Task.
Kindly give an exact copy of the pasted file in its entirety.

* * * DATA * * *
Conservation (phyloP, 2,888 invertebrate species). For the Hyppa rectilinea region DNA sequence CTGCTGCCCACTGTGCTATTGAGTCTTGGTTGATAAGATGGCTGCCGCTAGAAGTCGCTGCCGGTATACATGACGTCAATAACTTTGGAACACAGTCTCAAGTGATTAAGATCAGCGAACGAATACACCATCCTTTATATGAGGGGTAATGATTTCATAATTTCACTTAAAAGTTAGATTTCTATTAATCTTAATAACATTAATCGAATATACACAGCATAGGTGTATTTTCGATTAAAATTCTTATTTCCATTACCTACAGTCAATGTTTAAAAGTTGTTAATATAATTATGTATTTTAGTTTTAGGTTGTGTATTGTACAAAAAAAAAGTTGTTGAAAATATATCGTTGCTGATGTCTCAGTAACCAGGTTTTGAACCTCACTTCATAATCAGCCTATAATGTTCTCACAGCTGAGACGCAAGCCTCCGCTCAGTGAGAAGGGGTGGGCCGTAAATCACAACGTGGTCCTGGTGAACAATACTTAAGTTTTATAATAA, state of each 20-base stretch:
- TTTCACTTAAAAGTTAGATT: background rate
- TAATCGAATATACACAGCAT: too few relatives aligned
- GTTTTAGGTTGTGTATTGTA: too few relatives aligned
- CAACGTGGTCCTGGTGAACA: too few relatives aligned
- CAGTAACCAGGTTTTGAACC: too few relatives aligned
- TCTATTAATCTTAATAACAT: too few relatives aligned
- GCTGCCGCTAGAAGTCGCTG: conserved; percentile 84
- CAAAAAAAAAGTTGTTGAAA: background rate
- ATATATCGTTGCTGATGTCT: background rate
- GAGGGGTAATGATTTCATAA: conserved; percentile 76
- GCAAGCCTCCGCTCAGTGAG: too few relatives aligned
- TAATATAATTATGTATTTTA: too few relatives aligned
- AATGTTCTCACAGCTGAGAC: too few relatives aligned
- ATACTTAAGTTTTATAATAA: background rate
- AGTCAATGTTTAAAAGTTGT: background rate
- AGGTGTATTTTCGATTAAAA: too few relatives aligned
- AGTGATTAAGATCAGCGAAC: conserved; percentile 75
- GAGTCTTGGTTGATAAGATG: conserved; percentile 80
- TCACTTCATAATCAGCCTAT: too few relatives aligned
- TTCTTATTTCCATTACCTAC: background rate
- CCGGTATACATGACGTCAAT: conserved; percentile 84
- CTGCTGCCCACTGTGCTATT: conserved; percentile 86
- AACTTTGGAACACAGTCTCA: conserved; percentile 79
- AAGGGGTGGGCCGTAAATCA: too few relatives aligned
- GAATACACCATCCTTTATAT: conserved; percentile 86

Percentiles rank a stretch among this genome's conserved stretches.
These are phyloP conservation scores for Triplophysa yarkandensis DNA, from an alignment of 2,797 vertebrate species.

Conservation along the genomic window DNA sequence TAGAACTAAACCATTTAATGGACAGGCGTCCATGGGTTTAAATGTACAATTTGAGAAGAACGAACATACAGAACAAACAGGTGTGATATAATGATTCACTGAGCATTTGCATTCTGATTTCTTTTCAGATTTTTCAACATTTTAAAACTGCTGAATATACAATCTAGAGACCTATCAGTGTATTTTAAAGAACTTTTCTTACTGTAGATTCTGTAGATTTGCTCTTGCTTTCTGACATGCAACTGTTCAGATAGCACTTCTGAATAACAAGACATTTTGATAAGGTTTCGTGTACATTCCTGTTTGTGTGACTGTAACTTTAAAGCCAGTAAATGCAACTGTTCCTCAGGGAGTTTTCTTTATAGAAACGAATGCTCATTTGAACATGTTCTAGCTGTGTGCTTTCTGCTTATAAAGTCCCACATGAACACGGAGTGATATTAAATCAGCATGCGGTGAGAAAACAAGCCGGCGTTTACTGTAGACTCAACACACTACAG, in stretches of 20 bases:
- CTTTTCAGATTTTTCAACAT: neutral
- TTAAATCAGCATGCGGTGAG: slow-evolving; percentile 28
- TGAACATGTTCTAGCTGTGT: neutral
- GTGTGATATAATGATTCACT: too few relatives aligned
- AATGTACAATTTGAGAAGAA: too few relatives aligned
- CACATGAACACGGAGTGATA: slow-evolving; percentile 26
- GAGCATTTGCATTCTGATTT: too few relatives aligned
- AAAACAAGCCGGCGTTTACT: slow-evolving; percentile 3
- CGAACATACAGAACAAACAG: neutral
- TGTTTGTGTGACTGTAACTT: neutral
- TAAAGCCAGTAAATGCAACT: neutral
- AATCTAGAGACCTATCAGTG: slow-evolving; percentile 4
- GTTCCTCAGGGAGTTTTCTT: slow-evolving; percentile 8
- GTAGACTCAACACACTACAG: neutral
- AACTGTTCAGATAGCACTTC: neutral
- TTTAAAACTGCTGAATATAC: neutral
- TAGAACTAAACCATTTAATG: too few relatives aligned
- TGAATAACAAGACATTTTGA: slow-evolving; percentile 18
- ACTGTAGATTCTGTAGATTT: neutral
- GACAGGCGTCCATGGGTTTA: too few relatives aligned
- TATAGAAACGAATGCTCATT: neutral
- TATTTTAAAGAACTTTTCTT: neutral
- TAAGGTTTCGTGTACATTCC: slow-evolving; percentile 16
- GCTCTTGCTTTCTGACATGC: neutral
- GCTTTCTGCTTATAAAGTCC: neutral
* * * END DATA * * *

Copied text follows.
Conservation (phyloP, 2,888 invertebrate species). For the Hyppa rectilinea region DNA sequence CTGCTGCCCACTGTGCTATTGAGTCTTGGTTGATAAGATGGCTGCCGCTAGAAGTCGCTGCCGGTATACATGACGTCAATAACTTTGGAACACAGTCTCAAGTGATTAAGATCAGCGAACGAATACACCATCCTTTATATGAGGGGTAATGATTTCATAATTTCACTTAAAAGTTAGATTTCTATTAATCTTAATAACATTAATCGAATATACACAGCATAGGTGTATTTTCGATTAAAATTCTTATTTCCATTACCTACAGTCAATGTTTAAAAGTTGTTAATATAATTATGTATTTTAGTTTTAGGTTGTGTATTGTACAAAAAAAAAGTTGTTGAAAATATATCGTTGCTGATGTCTCAGTAACCAGGTTTTGAACCTCACTTCATAATCAGCCTATAATGTTCTCACAGCTGAGACGCAAGCCTCCGCTCAGTGAGAAGGGGTGGGCCGTAAATCACAACGTGGTCCTGGTGAACAATACTTAAGTTTTATAATAA, state of each 20-base stretch:
- TTTCACTTAAAAGTTAGATT: background rate
- TAATCGAATATACACAGCAT: too few relatives aligned
- GTTTTAGGTTGTGTATTGTA: too few relatives aligned
- CAACGTGGTCCTGGTGAACA: too few relatives aligned
- CAGTAACCAGGTTTTGAACC: too few relatives aligned
- TCTATTAATCTTAATAACAT: too few relatives aligned
- GCTGCCGCTAGAAGTCGCTG: conserved; percentile 84
- CAAAAAAAAAGTTGTTGAAA: background rate
- ATATATCGTTGCTGATGTCT: background rate
- GAGGGGTAATGATTTCATAA: conserved; percentile 76
- GCAAGCCTCCGCTCAGTGAG: too few relatives aligned
- TAATATAATTATGTATTTTA: too few relatives aligned
- AATGTTCTCACAGCTGAGAC: too few relatives aligned
- ATACTTAAGTTTTATAATAA: background rate
- AGTCAATGTTTAAAAGTTGT: background rate
- AGGTGTATTTTCGATTAAAA: too few relatives aligned
- AGTGATTAAGATCAGCGAAC: conserved; percentile 75
- GAGTCTTGGTTGATAAGATG: conserved; percentile 80
- TCACTTCATAATCAGCCTAT: too few relatives aligned
- TTCTTATTTCCATTACCTAC: background rate
- CCGGTATACATGACGTCAAT: conserved; percentile 84
- CTGCTGCCCACTGTGCTATT: conserved; percentile 86
- AACTTTGGAACACAGTCTCA: conserved; percentile 79
- AAGGGGTGGGCCGTAAATCA: too few relatives aligned
- GAATACACCATCCTTTATAT: conserved; percentile 86

Percentiles rank a stretch among this genome's conserved stretches.
These are phyloP conservation scores for Triplophysa yarkandensis DNA, from an alignment of 2,797 vertebrate species.

Conservation along the genomic window DNA sequence TAGAACTAAACCATTTAATGGACAGGCGTCCATGGGTTTAAATGTACAATTTGAGAAGAACGAACATACAGAACAAACAGGTGTGATATAATGATTCACTGAGCATTTGCATTCTGATTTCTTTTCAGATTTTTCAACATTTTAAAACTGCTGAATATACAATCTAGAGACCTATCAGTGTATTTTAAAGAACTTTTCTTACTGTAGATTCTGTAGATTTGCTCTTGCTTTCTGACATGCAACTGTTCAGATAGCACTTCTGAATAACAAGACATTTTGATAAGGTTTCGTGTACATTCCTGTTTGTGTGACTGTAACTTTAAAGCCAGTAAATGCAACTGTTCCTCAGGGAGTTTTCTTTATAGAAACGAATGCTCATTTGAACATGTTCTAGCTGTGTGCTTTCTGCTTATAAAGTCCCACATGAACACGGAGTGATATTAAATCAGCATGCGGTGAGAAAACAAGCCGGCGTTTACTGTAGACTCAACACACTACAG, in stretches of 20 bases:
- CTTTTCAGATTTTTCAACAT: neutral
- TTAAATCAGCATGCGGTGAG: slow-evolving; percentile 28
- TGAACATGTTCTAGCTGTGT: neutral
- GTGTGATATAATGATTCACT: too few relatives aligned
- AATGTACAATTTGAGAAGAA: too few relatives aligned
- CACATGAACACGGAGTGATA: slow-evolving; percentile 26
- GAGCATTTGCATTCTGATTT: too few relatives aligned
- AAAACAAGCCGGCGTTTACT: slow-evolving; percentile 3
- CGAACATACAGAACAAACAG: neutral
- TGTTTGTGTGACTGTAACTT: neutral
- TAAAGCCAGTAAATGCAACT: neutral
- AATCTAGAGACCTATCAGTG: slow-evolving; percentile 4
- GTTCCTCAGGGAGTTTTCTT: slow-evolving; percentile 8
- GTAGACTCAACACACTACAG: neutral
- AACTGTTCAGATAGCACTTC: neutral
- TTTAAAACTGCTGAATATAC: neutral
- TAGAACTAAACCATTTAATG: too few relatives aligned
- TGAATAACAAGACATTTTGA: slow-evolving; percentile 18
- ACTGTAGATTCTGTAGATTT: neutral
- GACAGGCGTCCATGGGTTTA: too few relatives aligned
- TATAGAAACGAATGCTCATT: neutral
- TATTTTAAAGAACTTTTCTT: neutral
- TAAGGTTTCGTGTACATTCC: slow-evolving; percentile 16
- GCTCTTGCTTTCTGACATGC: neutral
- GCTTTCTGCTTATAAAGTCC: neutral